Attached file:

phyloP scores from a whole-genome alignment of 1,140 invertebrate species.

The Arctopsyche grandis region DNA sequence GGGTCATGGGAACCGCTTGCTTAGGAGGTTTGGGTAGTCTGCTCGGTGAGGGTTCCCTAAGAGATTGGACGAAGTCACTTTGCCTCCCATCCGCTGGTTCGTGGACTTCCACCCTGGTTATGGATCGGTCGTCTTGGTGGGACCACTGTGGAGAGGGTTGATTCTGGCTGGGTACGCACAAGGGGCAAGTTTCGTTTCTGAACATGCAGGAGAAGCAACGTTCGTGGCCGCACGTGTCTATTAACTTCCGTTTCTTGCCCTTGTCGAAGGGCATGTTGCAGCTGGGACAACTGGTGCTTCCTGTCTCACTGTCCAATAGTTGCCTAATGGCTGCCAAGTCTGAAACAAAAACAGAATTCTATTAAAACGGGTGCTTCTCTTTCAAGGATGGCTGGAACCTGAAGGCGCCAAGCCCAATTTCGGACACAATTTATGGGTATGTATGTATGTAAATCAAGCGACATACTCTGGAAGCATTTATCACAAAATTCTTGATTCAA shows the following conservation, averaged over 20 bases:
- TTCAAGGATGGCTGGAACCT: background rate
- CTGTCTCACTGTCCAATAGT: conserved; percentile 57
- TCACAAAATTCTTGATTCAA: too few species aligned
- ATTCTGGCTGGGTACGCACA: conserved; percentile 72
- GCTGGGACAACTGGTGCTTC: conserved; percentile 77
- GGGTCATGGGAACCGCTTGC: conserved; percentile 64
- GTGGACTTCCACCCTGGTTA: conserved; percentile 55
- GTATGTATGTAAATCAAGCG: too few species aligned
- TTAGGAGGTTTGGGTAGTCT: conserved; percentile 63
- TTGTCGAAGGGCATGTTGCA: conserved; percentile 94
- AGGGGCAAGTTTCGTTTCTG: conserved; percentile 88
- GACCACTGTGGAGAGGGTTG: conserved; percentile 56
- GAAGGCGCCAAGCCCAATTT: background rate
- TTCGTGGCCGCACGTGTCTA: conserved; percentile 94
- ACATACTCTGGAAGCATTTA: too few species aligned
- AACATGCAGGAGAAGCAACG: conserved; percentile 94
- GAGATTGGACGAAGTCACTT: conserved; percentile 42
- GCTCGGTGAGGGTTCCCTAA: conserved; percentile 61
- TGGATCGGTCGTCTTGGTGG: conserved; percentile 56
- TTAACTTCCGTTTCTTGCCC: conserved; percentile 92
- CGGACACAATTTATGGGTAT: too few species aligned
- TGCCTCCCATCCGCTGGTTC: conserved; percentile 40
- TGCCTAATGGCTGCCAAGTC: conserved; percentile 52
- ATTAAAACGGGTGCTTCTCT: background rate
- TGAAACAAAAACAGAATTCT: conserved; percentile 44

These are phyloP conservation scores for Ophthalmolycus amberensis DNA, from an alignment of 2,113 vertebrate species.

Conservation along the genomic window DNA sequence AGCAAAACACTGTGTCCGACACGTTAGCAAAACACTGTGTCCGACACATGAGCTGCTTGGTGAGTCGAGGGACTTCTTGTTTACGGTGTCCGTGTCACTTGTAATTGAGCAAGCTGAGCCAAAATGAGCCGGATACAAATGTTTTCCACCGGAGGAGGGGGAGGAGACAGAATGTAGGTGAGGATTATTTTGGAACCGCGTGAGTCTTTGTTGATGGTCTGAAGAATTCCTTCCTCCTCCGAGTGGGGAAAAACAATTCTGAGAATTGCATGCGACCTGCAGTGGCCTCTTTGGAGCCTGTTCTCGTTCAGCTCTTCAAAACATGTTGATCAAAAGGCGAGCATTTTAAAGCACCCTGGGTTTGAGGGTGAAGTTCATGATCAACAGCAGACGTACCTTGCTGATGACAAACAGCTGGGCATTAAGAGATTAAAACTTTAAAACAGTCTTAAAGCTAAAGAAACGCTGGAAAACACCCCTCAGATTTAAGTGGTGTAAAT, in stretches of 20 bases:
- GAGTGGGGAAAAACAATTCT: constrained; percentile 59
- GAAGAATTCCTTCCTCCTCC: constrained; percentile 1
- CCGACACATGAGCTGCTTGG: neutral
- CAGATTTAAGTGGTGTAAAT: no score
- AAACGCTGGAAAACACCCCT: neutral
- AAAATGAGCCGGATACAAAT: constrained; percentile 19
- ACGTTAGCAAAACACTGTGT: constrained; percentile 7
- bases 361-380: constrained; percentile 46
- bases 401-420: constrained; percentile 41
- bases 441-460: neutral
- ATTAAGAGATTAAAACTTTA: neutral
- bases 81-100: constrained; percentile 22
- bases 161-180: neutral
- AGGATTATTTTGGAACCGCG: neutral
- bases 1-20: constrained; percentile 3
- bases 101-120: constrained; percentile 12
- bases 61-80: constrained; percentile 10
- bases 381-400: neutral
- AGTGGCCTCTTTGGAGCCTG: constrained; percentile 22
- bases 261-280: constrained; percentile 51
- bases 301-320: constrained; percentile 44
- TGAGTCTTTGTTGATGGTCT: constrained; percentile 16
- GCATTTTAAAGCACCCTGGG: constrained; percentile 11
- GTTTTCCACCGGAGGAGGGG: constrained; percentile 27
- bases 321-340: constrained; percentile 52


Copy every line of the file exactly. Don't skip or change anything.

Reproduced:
phyloP scores from a whole-genome alignment of 1,140 invertebrate species.

The Arctopsyche grandis region DNA sequence GGGTCATGGGAACCGCTTGCTTAGGAGGTTTGGGTAGTCTGCTCGGTGAGGGTTCCCTAAGAGATTGGACGAAGTCACTTTGCCTCCCATCCGCTGGTTCGTGGACTTCCACCCTGGTTATGGATCGGTCGTCTTGGTGGGACCACTGTGGAGAGGGTTGATTCTGGCTGGGTACGCACAAGGGGCAAGTTTCGTTTCTGAACATGCAGGAGAAGCAACGTTCGTGGCCGCACGTGTCTATTAACTTCCGTTTCTTGCCCTTGTCGAAGGGCATGTTGCAGCTGGGACAACTGGTGCTTCCTGTCTCACTGTCCAATAGTTGCCTAATGGCTGCCAAGTCTGAAACAAAAACAGAATTCTATTAAAACGGGTGCTTCTCTTTCAAGGATGGCTGGAACCTGAAGGCGCCAAGCCCAATTTCGGACACAATTTATGGGTATGTATGTATGTAAATCAAGCGACATACTCTGGAAGCATTTATCACAAAATTCTTGATTCAA shows the following conservation, averaged over 20 bases:
- TTCAAGGATGGCTGGAACCT: background rate
- CTGTCTCACTGTCCAATAGT: conserved; percentile 57
- TCACAAAATTCTTGATTCAA: too few species aligned
- ATTCTGGCTGGGTACGCACA: conserved; percentile 72
- GCTGGGACAACTGGTGCTTC: conserved; percentile 77
- GGGTCATGGGAACCGCTTGC: conserved; percentile 64
- GTGGACTTCCACCCTGGTTA: conserved; percentile 55
- GTATGTATGTAAATCAAGCG: too few species aligned
- TTAGGAGGTTTGGGTAGTCT: conserved; percentile 63
- TTGTCGAAGGGCATGTTGCA: conserved; percentile 94
- AGGGGCAAGTTTCGTTTCTG: conserved; percentile 88
- GACCACTGTGGAGAGGGTTG: conserved; percentile 56
- GAAGGCGCCAAGCCCAATTT: background rate
- TTCGTGGCCGCACGTGTCTA: conserved; percentile 94
- ACATACTCTGGAAGCATTTA: too few species aligned
- AACATGCAGGAGAAGCAACG: conserved; percentile 94
- GAGATTGGACGAAGTCACTT: conserved; percentile 42
- GCTCGGTGAGGGTTCCCTAA: conserved; percentile 61
- TGGATCGGTCGTCTTGGTGG: conserved; percentile 56
- TTAACTTCCGTTTCTTGCCC: conserved; percentile 92
- CGGACACAATTTATGGGTAT: too few species aligned
- TGCCTCCCATCCGCTGGTTC: conserved; percentile 40
- TGCCTAATGGCTGCCAAGTC: conserved; percentile 52
- ATTAAAACGGGTGCTTCTCT: background rate
- TGAAACAAAAACAGAATTCT: conserved; percentile 44

These are phyloP conservation scores for Ophthalmolycus amberensis DNA, from an alignment of 2,113 vertebrate species.

Conservation along the genomic window DNA sequence AGCAAAACACTGTGTCCGACACGTTAGCAAAACACTGTGTCCGACACATGAGCTGCTTGGTGAGTCGAGGGACTTCTTGTTTACGGTGTCCGTGTCACTTGTAATTGAGCAAGCTGAGCCAAAATGAGCCGGATACAAATGTTTTCCACCGGAGGAGGGGGAGGAGACAGAATGTAGGTGAGGATTATTTTGGAACCGCGTGAGTCTTTGTTGATGGTCTGAAGAATTCCTTCCTCCTCCGAGTGGGGAAAAACAATTCTGAGAATTGCATGCGACCTGCAGTGGCCTCTTTGGAGCCTGTTCTCGTTCAGCTCTTCAAAACATGTTGATCAAAAGGCGAGCATTTTAAAGCACCCTGGGTTTGAGGGTGAAGTTCATGATCAACAGCAGACGTACCTTGCTGATGACAAACAGCTGGGCATTAAGAGATTAAAACTTTAAAACAGTCTTAAAGCTAAAGAAACGCTGGAAAACACCCCTCAGATTTAAGTGGTGTAAAT, in stretches of 20 bases:
- GAGTGGGGAAAAACAATTCT: constrained; percentile 59
- GAAGAATTCCTTCCTCCTCC: constrained; percentile 1
- CCGACACATGAGCTGCTTGG: neutral
- CAGATTTAAGTGGTGTAAAT: no score
- AAACGCTGGAAAACACCCCT: neutral
- AAAATGAGCCGGATACAAAT: constrained; percentile 19
- ACGTTAGCAAAACACTGTGT: constrained; percentile 7
- bases 361-380: constrained; percentile 46
- bases 401-420: constrained; percentile 41
- bases 441-460: neutral
- ATTAAGAGATTAAAACTTTA: neutral
- bases 81-100: constrained; percentile 22
- bases 161-180: neutral
- AGGATTATTTTGGAACCGCG: neutral
- bases 1-20: constrained; percentile 3
- bases 101-120: constrained; percentile 12
- bases 61-80: constrained; percentile 10
- bases 381-400: neutral
- AGTGGCCTCTTTGGAGCCTG: constrained; percentile 22
- bases 261-280: constrained; percentile 51
- bases 301-320: constrained; percentile 44
- TGAGTCTTTGTTGATGGTCT: constrained; percentile 16
- GCATTTTAAAGCACCCTGGG: constrained; percentile 11
- GTTTTCCACCGGAGGAGGGG: constrained; percentile 27
- bases 321-340: constrained; percentile 52